• Earning the equivalent to a bachelor's degree in a non-US university is also permissible.
    • There is an exception if your degree is in computer science. Your degree must be accredited by the Computer Science Accreditation Commission (CSAC) of the Computing Sciences Accreditation Board (CSAB), or by the Computing Accreditation Commission (CAC) of the Accreditation Board for Engineering and Technology (ABET).
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    Get an official transcript from your college. A copy of your diploma or the transcript will not be sufficient. You'll need to make sure that the transcript comes directly from your university program.
    • You can get a transcript by calling or emailing your university.
    • There is usually a fee associated with requesting this service.
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    Have sufficient credit hours in recognized disciplines. If your bachelor's degree is in an area of study other than the ones above, you may still qualify for the patent bar. To establish that you possess sufficient scientific and technical training, you must have earned a minimum number of semester hours in certain courses. Usually, this means about 2 years worth of coursework. [6]
    • Semester hours must be in the fields of physics, chemistry, biology and related fields. Only courses listed for majors in these disciplines are accepted.
    • You may also choose to take the Fundamentals of Engineering test. If you pass this test, you may have a degree in any field, and still qualify to take the patent bar.
    • For more information about specific requirements regarding educational qualifications, see [1]

Method 3
Preparing for the Exam

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    Take a home study course. There are multiple options for preparing to take the patent bar. One of the most popular options is the PatBar Professional Education Program. It consists of written worksheets, handbooks, audio CDs.[7]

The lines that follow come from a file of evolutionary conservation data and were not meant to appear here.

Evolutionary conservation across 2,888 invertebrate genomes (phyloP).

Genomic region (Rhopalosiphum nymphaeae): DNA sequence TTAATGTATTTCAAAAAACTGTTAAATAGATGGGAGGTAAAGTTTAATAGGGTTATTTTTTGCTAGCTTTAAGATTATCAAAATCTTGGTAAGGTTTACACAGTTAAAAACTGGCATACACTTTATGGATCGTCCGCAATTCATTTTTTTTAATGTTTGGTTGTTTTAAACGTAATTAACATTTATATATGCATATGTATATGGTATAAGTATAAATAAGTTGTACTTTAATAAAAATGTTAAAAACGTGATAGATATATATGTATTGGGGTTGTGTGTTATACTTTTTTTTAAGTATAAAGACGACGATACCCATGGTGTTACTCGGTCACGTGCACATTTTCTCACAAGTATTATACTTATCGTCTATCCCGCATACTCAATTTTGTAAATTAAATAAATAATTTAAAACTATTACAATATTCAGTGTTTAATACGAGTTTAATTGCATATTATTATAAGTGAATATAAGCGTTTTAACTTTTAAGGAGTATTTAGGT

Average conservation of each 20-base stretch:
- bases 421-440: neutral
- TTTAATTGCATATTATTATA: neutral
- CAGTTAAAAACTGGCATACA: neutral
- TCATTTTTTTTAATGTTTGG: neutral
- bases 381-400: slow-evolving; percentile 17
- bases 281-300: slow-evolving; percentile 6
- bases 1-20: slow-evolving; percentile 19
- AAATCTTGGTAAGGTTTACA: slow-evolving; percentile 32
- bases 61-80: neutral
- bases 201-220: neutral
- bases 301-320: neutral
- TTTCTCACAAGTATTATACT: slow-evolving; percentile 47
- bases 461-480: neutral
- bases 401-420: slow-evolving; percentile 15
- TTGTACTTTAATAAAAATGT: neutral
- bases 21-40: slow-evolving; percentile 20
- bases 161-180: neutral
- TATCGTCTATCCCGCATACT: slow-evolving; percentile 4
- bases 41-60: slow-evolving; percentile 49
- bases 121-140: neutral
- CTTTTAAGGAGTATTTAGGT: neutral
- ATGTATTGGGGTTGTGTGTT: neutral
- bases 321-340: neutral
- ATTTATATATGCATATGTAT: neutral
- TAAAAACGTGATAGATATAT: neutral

• Other options include OmniPrep, Bullseye, Patent Education Series, and TAPRE.
    • These courses focus on questions drawn from the most highly tested sections of the Manual of Patent Examining Procedure (MPEP). The instruction aims to clarify the more confusing questions generally found on the patent bar.
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    Attend a week-long seminar. Patent Resources Group and PLI (Practice Law Institute) offer week-long trainings in how to take the Patent Bar. These courses are held in many major metropolitan centers throughout the United States.[8]
    • The cost for the Patent Resources Group is about $2000, while the PLi costs nearly $3000.
    • Both are respected programs and improve your chances of passing the Patent Bar.
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    Study on your own. The material on the Patent Bar will be taken from the Manual of Patent Examining Procedure (MPEP). However, the material in this 2000-page manual is very dense, technical and concentrated. Studying it on your own is generally not considered the most effective way to prepare for the exam.[9]
    • The overall pass rate for the Patent Bar is much lower than in other bar exams. About half of all exam takers fail the first time around.
    • Once your application is accepted, you have 90 days to take the exam.


  • Be prepared to pay the fees associated with the patent bar. Currently, fees total $390 ($200 for examination fee; $40 for application fee; $150 to the testing site).[10]


  • You'll have to explain any legal or traffic violation in excess of $100 fine before taking the patent bar.
  • Remember that no one can guarantee success when taking the patent bar.